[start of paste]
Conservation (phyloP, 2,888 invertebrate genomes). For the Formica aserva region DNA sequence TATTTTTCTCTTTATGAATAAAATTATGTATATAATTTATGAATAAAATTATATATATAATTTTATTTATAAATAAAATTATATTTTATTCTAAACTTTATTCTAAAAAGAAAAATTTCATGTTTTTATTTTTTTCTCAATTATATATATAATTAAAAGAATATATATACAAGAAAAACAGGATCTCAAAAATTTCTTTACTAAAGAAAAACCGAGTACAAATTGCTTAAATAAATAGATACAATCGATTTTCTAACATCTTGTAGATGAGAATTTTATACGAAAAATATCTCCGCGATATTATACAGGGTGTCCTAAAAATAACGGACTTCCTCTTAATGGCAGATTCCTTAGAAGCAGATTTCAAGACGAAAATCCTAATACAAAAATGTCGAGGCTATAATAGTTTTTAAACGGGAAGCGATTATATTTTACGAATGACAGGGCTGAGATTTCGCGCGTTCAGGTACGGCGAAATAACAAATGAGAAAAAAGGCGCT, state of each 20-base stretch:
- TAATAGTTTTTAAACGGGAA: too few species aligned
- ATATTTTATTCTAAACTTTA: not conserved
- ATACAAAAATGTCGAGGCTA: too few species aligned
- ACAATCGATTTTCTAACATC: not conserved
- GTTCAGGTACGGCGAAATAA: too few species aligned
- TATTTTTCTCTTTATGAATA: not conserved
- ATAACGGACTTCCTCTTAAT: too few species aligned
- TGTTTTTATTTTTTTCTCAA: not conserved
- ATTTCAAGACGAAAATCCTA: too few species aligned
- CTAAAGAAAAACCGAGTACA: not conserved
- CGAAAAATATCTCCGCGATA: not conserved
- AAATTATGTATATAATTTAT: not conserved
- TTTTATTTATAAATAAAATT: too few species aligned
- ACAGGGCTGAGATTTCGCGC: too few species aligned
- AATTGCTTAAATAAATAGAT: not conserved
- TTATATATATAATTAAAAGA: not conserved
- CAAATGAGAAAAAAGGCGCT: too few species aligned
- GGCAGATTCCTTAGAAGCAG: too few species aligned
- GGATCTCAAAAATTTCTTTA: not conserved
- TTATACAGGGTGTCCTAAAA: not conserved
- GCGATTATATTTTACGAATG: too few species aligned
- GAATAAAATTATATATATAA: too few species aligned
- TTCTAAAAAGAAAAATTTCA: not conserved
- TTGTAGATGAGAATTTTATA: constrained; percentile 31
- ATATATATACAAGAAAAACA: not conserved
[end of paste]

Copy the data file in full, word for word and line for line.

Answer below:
Conservation (phyloP, 2,888 invertebrate genomes). For the Formica aserva region DNA sequence TATTTTTCTCTTTATGAATAAAATTATGTATATAATTTATGAATAAAATTATATATATAATTTTATTTATAAATAAAATTATATTTTATTCTAAACTTTATTCTAAAAAGAAAAATTTCATGTTTTTATTTTTTTCTCAATTATATATATAATTAAAAGAATATATATACAAGAAAAACAGGATCTCAAAAATTTCTTTACTAAAGAAAAACCGAGTACAAATTGCTTAAATAAATAGATACAATCGATTTTCTAACATCTTGTAGATGAGAATTTTATACGAAAAATATCTCCGCGATATTATACAGGGTGTCCTAAAAATAACGGACTTCCTCTTAATGGCAGATTCCTTAGAAGCAGATTTCAAGACGAAAATCCTAATACAAAAATGTCGAGGCTATAATAGTTTTTAAACGGGAAGCGATTATATTTTACGAATGACAGGGCTGAGATTTCGCGCGTTCAGGTACGGCGAAATAACAAATGAGAAAAAAGGCGCT, state of each 20-base stretch:
- TAATAGTTTTTAAACGGGAA: too few species aligned
- ATATTTTATTCTAAACTTTA: not conserved
- ATACAAAAATGTCGAGGCTA: too few species aligned
- ACAATCGATTTTCTAACATC: not conserved
- GTTCAGGTACGGCGAAATAA: too few species aligned
- TATTTTTCTCTTTATGAATA: not conserved
- ATAACGGACTTCCTCTTAAT: too few species aligned
- TGTTTTTATTTTTTTCTCAA: not conserved
- ATTTCAAGACGAAAATCCTA: too few species aligned
- CTAAAGAAAAACCGAGTACA: not conserved
- CGAAAAATATCTCCGCGATA: not conserved
- AAATTATGTATATAATTTAT: not conserved
- TTTTATTTATAAATAAAATT: too few species aligned
- ACAGGGCTGAGATTTCGCGC: too few species aligned
- AATTGCTTAAATAAATAGAT: not conserved
- TTATATATATAATTAAAAGA: not conserved
- CAAATGAGAAAAAAGGCGCT: too few species aligned
- GGCAGATTCCTTAGAAGCAG: too few species aligned
- GGATCTCAAAAATTTCTTTA: not conserved
- TTATACAGGGTGTCCTAAAA: not conserved
- GCGATTATATTTTACGAATG: too few species aligned
- GAATAAAATTATATATATAA: too few species aligned
- TTCTAAAAAGAAAAATTTCA: not conserved
- TTGTAGATGAGAATTTTATA: constrained; percentile 31
- ATATATATACAAGAAAAACA: not conserved